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State v. Wolden

New Jersey Superior Court, Appellate Division


Decided: October 6, 1977.

STATE OF NEW JERSEY, PLAINTIFF-RESPONDENT,
v.
DAN WOLDEN, DEFENDANT-APPELLANT

Conford, Michels and Pressler. The opinion of the court was delivered by Conford, P.J.A.D.

Conford

[153 NJSuper Page 58]

Defendant appeals from conviction of (1) possession of hashish in excess of five grams, and (2) distribution of hashish to Mr. Mazzafro, a member of the Camden County Narcotic Strike Force (so identified in the indictment). As to the second charge, defendant contends he was improperly convicted for a different sale from that charged. As to the first, his contention is that the offense of possession merged into the conviction for distribution.

We are satisfied that these convictions should be reversed as irregularly adjudicated, and a new trial ordered. The trial in this case was a procedural anomaly. The trial court permitted the case to be submitted on stipulations by the parties as to what proofs would have been offered by each side if the witnesses were sworn. Investigator Mazzafro, an undercover agent, would have testified on behalf of the

[153 NJSuper Page 59]

State that he entered a tavern at 12:10 A.M. on April 5, 1975, and learned from people there that defendant had some hashish. He approached defendant and told him he wanted "to get high." Defendant quoted him a price of $35 for a quarter-ounce of hashish. He gave defendant that sum and received in return a plastic bag containing small chunks of a brown substance. Thereafter he left the tavern, rejoined two detectives with whom he had arrived, and turned the bag over to them. Subsequent analysis showed the substance was marijuana weighing 2.82 grams (corrected subsequently to 8.28 grams). The bag of drugs would have been offered in evidence.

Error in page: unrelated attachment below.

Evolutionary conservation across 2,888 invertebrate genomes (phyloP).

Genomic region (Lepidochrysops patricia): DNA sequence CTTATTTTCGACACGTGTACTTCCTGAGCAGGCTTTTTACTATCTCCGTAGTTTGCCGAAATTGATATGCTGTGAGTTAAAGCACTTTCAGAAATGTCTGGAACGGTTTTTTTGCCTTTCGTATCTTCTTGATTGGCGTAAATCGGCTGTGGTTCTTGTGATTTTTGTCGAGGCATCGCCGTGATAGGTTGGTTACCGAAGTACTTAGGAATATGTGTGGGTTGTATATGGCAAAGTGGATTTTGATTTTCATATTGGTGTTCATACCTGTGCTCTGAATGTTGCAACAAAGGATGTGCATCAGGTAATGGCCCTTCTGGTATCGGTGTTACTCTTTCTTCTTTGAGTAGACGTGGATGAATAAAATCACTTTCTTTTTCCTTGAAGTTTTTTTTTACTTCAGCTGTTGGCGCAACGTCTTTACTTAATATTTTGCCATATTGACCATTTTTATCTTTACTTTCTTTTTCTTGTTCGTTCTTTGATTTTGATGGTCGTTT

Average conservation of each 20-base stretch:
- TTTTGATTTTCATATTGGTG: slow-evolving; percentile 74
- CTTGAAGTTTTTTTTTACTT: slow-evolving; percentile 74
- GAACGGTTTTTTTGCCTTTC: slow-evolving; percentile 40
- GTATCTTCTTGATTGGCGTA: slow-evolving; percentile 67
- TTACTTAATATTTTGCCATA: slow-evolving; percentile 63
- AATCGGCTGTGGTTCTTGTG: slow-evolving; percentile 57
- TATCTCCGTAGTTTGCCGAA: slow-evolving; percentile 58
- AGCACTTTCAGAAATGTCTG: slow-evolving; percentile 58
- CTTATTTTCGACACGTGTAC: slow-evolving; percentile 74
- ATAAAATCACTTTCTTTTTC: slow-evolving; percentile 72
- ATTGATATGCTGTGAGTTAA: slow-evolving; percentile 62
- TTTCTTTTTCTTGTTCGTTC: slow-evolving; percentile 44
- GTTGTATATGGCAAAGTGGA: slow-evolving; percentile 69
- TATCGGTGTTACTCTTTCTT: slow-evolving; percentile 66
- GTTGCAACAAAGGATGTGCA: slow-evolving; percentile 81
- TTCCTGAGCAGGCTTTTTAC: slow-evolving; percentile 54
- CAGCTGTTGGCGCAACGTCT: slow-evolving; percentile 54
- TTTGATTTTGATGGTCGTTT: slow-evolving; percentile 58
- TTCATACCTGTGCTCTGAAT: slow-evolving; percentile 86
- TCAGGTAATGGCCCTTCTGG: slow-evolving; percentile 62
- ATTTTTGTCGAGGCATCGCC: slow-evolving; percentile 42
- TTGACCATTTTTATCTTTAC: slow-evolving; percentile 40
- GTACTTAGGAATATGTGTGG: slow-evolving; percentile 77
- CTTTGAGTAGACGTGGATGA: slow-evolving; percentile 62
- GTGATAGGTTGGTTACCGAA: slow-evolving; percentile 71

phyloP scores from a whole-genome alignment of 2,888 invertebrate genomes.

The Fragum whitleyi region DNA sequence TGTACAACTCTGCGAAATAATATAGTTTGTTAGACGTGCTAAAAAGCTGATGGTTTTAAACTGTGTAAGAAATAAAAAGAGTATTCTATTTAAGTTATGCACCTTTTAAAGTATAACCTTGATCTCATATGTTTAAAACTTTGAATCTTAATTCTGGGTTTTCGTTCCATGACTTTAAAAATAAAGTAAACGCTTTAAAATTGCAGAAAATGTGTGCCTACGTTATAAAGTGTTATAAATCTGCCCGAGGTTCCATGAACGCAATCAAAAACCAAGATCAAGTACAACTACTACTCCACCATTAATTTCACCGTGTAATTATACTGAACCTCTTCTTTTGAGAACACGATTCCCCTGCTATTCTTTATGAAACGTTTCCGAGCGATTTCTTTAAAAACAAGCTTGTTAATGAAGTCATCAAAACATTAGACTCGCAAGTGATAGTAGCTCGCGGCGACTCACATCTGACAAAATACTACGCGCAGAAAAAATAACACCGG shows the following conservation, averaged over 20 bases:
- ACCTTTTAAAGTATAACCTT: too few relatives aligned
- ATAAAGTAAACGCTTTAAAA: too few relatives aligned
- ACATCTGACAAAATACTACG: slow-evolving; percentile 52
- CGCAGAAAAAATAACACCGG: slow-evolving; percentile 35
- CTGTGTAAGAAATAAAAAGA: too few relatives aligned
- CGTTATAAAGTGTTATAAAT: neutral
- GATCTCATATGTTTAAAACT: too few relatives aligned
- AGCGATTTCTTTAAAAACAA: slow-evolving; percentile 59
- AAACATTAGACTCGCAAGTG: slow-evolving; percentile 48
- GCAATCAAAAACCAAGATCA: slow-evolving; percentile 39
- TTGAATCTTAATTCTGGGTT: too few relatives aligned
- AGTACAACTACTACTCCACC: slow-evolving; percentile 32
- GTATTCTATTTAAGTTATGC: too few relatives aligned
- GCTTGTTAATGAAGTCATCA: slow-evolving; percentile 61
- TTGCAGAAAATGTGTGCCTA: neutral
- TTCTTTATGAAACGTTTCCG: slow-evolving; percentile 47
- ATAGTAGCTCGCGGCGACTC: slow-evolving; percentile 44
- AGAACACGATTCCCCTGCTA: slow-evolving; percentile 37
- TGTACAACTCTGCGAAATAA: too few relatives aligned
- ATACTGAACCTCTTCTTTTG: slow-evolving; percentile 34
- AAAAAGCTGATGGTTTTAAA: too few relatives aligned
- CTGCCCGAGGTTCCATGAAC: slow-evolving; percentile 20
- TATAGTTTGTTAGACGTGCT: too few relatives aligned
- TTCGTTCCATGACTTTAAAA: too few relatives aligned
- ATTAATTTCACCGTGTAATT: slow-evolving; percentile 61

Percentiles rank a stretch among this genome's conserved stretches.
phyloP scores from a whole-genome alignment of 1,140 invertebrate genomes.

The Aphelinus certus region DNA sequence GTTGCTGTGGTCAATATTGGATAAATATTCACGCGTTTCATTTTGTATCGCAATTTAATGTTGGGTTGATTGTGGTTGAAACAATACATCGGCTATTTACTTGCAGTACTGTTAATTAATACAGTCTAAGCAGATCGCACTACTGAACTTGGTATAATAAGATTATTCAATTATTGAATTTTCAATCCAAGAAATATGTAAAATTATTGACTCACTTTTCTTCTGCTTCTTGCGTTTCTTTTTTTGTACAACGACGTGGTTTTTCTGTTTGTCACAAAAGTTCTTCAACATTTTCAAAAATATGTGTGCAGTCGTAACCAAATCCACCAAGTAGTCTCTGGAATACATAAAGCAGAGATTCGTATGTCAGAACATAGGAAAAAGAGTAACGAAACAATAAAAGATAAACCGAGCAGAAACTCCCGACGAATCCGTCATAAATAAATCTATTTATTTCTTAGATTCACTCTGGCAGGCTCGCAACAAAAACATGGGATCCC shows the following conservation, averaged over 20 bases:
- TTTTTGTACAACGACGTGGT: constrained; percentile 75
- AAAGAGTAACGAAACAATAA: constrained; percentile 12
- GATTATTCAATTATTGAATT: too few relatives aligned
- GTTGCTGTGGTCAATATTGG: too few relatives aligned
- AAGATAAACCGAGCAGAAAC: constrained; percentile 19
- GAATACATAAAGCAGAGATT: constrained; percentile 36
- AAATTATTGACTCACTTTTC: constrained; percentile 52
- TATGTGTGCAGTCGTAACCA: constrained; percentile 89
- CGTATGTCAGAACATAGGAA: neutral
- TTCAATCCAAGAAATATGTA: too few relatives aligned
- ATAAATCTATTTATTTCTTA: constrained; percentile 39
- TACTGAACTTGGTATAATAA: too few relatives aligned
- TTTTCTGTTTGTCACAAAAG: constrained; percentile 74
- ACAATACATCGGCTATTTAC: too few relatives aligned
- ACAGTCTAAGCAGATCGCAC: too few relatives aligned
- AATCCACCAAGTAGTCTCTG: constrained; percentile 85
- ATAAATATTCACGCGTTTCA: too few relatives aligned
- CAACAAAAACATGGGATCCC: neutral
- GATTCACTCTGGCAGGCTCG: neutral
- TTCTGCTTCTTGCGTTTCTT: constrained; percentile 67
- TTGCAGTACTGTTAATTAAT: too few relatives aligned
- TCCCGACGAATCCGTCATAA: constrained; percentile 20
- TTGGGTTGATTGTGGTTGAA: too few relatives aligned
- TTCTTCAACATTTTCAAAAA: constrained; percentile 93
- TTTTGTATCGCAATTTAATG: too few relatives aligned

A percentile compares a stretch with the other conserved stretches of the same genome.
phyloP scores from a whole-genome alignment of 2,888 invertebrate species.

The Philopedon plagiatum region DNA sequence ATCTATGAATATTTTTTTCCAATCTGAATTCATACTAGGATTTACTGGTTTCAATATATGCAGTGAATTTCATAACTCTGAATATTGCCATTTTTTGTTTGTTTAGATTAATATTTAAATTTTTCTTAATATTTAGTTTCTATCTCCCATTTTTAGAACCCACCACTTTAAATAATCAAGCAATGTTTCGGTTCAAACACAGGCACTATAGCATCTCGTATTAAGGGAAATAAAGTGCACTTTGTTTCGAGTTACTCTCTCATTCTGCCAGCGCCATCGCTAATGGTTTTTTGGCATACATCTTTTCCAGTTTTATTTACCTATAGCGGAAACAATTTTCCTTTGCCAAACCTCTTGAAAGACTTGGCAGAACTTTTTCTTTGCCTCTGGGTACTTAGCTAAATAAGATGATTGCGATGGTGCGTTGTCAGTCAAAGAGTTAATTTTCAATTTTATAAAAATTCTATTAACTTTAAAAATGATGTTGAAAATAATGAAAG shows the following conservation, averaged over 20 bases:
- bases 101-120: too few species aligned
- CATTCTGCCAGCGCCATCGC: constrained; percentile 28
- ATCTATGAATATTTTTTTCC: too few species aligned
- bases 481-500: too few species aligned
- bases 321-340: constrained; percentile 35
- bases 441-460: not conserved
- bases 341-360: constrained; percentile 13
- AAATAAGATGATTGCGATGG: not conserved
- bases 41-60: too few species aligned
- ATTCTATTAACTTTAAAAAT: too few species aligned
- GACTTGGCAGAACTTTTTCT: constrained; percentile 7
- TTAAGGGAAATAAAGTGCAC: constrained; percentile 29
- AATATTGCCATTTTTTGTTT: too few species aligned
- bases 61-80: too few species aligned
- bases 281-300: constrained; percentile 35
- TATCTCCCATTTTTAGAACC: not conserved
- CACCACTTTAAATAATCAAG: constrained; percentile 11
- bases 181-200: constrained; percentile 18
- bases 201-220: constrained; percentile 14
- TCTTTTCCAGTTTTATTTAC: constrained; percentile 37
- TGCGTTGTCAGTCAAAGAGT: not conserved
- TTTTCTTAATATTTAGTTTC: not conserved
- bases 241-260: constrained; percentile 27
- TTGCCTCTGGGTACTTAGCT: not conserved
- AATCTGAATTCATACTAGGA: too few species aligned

The submission on behalf of defendant was that he would have testified as follows. He went to the tavern at 10:30 P.M. on the same evening. He met a past acquaintance, one Tommy Donahue. The latter asked him if he had any hash or marijuana to sell. Defendant had hash "on him which was for his [own] use" but since he knew Donahue he said he would sell it to him for $35. Donahue left, returned in a half-hour, and the sale was consummated in the bathroom -- of 2.82 grams for $35. Both then left. Defendant made no sale to Mazzafro.

The trial court held defendant guilty of possession on his admission. As to the charge of distribution, the court stated that the matter was heard on stipulation "because credibility is not at issue." This was explained on the basis that the court could disbelieve the State's proffered testimony and still find defendant guilty on his own testimony together with that offered by the State. Although the court found the defendant guilty of the sale, it made no finding that the transaction as described by defendant was true beyond a reasonable doubt, nor any finding at all as to the credibility of the proffered testimony of the State witness. It is obvious that the court could not have compared the credibility of the respective versions as it did not have the benefit of hearing the witnesses testify, appraising their demeanor on direct and cross-examination and making a judgment as to credibility